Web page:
Closure Turf™ Helps Local Governments Reduce the Economic and Environmental Impact of Landfill Closure

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Municipalities discover how closing landfills with innovative product helps them save money both now and in the future.

Closure Turf Installed

"The grass looks great. . . . We probably would have re-graded and re-vegetated the cap several times by now if it was a soil cover."

Municipal solid waste directors are feeling the pressure from regulatory requirements, tighter budgets and the desire for increased sustainability. One Atlanta-based company, Closure Turf™, is offering relief through new technology that drastically reduces the time, cost and environmental impact associated with landfill closure.

The traditional process of closing a landfill costs between $85,000 to $150,000, depending on the required clay, soil and vegetative cover to be placed over the geomembrane liner. An additional $30,000 to $50,000 per acre is needed to complete the 30 years of monitoring and maintenance required by the EPA. Closure Turf™, a synthetic turf system with a unique impermeable barrier, can significantly reduce the construction costs and practically eliminate the post-closure maintenance costs. The product is composed of UV-resistant, polyethylene grass laid over a structured drainage geomembrane provided by Agru America along with a specialized sand embedment material providing a system weight ranging from 5 to 10 pounds per square foot based on site-specific design requirements. The product can be laid directly on the required intermediate soil cover therefore eliminating the need for the top two feet of soil and grass. On average, municipalities have realized a per acre savings of $10,200 on construction cost, an $8,500 savings on the reduction of vertical gas wells (when also using Closure TurfTM patented surface collection system), and a post-closure maintenance savings of $21,000. Additionally, Closure Turf™ can also be installed quickly, requiring just a few weeks where traditional closure would require several months. This provides communities with rapid control of landfill gas and odors. Closing in a more frequent, incremental manner provides for significant improvement in the containment of greenhouse gasses.

Already employed in MSW landfills in Louisiana, Texas, Missouri and Pennsylvania, as well as projects under development in many other states, Closure Turf™ continues to appeal to site operators across the country. Mike Friesen, a district landfill engineering manager for IESI Corp., explains, “When we realized that we could gain 2ft of airspace, coupled with reduced post-closure costs and a dual-use gas collection system, it became a very easy decision for us. The gain in airspace alone has the potential to offset half or more of the cost per acre of using the turf.” He also appreciates the ease of installation and maintenance. “The grass looks great. We have had over 150 inches of rain to date and very severe winds with no maintenance required afterwards. We probably would have re-graded and re-vegetated the cap several times by now if it was a soil cover.”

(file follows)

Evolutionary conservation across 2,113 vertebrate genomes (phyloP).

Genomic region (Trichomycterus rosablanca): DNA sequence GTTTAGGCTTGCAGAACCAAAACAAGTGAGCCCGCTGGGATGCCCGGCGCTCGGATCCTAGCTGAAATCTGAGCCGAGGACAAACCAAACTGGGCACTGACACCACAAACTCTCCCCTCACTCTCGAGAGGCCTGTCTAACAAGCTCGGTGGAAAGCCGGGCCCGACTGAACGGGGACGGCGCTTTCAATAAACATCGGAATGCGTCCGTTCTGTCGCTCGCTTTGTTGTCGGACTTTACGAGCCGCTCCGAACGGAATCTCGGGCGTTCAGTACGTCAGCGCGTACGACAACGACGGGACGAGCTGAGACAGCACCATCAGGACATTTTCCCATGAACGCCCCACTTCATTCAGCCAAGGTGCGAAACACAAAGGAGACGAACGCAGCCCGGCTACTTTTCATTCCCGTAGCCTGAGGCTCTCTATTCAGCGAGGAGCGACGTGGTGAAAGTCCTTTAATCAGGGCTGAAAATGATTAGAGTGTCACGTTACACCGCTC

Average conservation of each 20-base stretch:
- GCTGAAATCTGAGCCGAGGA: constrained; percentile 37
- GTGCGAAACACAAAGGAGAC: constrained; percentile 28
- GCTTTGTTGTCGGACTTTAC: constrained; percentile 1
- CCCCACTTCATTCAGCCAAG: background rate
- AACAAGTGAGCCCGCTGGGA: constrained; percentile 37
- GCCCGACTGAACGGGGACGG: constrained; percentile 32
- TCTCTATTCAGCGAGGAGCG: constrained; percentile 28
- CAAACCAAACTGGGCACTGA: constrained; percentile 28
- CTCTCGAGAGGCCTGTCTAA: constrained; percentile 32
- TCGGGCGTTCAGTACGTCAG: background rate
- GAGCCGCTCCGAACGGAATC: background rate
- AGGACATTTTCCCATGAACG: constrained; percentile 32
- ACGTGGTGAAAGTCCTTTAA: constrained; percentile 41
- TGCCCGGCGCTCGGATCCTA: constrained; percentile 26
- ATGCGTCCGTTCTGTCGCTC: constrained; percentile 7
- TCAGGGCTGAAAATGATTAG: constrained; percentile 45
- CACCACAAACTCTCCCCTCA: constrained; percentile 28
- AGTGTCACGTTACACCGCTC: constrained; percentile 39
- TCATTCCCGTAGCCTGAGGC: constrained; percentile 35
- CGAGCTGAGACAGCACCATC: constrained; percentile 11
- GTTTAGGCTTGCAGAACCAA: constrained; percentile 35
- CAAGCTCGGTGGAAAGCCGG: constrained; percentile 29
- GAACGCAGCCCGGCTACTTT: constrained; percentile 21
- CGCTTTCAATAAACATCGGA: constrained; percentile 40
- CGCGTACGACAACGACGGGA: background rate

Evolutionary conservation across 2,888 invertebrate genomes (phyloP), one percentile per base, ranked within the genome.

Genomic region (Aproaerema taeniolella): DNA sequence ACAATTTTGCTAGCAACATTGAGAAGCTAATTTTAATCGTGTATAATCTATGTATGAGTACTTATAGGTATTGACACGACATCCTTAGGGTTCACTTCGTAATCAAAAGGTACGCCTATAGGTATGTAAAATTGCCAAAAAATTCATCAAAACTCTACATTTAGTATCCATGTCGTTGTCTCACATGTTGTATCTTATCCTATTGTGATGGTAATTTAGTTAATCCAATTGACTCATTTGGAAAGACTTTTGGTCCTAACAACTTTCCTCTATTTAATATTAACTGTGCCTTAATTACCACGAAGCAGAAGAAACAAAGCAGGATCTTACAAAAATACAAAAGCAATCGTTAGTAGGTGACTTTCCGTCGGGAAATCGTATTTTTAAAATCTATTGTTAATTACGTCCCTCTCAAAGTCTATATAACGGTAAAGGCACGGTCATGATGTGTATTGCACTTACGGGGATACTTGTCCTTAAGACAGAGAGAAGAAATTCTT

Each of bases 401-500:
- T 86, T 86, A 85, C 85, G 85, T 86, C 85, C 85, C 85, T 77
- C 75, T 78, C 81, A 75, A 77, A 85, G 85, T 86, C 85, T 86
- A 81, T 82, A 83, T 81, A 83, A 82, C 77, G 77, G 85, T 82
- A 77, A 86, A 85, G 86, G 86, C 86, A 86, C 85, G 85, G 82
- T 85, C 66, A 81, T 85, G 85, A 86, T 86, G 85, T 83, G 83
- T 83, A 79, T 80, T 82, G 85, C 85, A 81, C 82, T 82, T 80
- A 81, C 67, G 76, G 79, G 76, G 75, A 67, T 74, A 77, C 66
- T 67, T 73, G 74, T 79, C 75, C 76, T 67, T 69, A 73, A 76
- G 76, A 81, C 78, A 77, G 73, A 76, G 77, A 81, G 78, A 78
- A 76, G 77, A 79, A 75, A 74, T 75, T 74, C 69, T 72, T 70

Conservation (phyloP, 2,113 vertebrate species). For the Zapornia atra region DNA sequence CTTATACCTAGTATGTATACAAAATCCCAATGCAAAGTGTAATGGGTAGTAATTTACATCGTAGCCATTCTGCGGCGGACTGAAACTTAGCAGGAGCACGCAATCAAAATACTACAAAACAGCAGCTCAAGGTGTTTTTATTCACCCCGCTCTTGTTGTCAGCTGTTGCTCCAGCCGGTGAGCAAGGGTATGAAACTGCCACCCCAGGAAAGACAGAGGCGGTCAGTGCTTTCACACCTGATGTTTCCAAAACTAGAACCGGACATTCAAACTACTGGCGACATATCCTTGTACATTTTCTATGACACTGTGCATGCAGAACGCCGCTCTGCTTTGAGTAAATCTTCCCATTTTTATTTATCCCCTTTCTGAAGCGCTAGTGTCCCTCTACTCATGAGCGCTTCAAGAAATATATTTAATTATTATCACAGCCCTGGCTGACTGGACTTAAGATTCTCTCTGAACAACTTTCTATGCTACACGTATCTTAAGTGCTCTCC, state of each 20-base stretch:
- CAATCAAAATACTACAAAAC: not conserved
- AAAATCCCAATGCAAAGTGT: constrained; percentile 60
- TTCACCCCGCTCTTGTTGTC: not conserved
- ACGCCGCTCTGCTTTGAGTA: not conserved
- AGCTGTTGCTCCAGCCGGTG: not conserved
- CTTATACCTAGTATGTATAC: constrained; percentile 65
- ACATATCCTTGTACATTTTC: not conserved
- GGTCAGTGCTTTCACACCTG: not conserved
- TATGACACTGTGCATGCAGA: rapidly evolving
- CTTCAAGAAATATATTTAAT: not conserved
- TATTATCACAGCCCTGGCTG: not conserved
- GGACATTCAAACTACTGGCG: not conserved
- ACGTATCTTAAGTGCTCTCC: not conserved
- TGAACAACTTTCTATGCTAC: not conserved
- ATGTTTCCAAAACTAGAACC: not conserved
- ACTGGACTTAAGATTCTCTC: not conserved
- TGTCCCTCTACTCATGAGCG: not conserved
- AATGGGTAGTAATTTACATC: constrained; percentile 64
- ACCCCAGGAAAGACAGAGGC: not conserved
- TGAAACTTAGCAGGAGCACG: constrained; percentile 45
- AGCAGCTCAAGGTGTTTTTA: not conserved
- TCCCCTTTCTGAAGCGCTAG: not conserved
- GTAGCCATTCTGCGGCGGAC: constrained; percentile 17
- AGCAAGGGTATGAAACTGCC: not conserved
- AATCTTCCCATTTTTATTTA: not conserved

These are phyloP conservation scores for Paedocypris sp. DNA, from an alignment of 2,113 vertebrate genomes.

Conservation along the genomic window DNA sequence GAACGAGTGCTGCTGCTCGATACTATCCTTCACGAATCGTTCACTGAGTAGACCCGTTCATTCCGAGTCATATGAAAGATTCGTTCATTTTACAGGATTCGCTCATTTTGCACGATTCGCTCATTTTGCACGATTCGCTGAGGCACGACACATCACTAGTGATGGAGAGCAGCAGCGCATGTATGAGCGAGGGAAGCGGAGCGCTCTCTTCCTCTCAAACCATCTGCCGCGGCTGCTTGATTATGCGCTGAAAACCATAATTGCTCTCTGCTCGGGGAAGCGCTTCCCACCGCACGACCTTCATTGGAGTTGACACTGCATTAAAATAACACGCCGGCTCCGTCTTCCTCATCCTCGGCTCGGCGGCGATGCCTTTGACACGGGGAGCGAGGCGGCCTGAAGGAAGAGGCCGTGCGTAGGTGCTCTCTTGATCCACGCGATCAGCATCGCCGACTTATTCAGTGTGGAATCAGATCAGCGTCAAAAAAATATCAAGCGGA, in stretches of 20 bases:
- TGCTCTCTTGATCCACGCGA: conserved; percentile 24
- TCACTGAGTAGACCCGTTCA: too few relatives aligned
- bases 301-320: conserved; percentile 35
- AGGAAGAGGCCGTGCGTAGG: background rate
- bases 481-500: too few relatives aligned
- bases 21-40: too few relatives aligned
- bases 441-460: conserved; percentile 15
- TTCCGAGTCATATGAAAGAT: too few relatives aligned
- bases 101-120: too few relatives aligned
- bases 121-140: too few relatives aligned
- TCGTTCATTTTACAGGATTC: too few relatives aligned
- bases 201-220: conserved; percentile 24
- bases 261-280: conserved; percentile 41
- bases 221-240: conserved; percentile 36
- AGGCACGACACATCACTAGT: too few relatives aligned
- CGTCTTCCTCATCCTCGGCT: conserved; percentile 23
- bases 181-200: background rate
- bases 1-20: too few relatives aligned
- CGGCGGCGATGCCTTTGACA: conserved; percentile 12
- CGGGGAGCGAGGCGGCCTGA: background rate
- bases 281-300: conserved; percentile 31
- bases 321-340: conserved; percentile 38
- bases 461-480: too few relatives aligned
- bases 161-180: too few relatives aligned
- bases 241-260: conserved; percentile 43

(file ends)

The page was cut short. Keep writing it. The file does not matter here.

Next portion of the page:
The company’s most recent project is the closure of a 65-acre county landfill in California. Closure Turf™ was selected because of its ability to withstand high winds, and provide very stable slopes under seismic activity. Furthermore, the local community appreciates that it will take several thousand truckloads of dirt off the road and will recharge the water systems with water free from silt and potential nitrates commonly found in the local borrow soils. Product co-developer Mike Ayers notes, “With communities placing increasing value on sustainability, the use of Closure Turf™ benefits the environment immediately by reducing construction carbon emissions by 70% and later on by providing a platform for future renewable-energy initiatives.” He explains that solar developers appreciate the ease in which solar panels can be integrated into the system while providing a clean and easily accessible solar field. “Developers are currently working on three Closure TurfTM landfill sites and we expect this to grow as we see more and more communities looking to extract value from land that would otherwise lie dormant. Even if communities are not ready to invest in current solar technology, just having the foundation in place for possible future implementation demonstrates smart economic and environmental stewardship.”


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Kimberly Torek
Galiant Group
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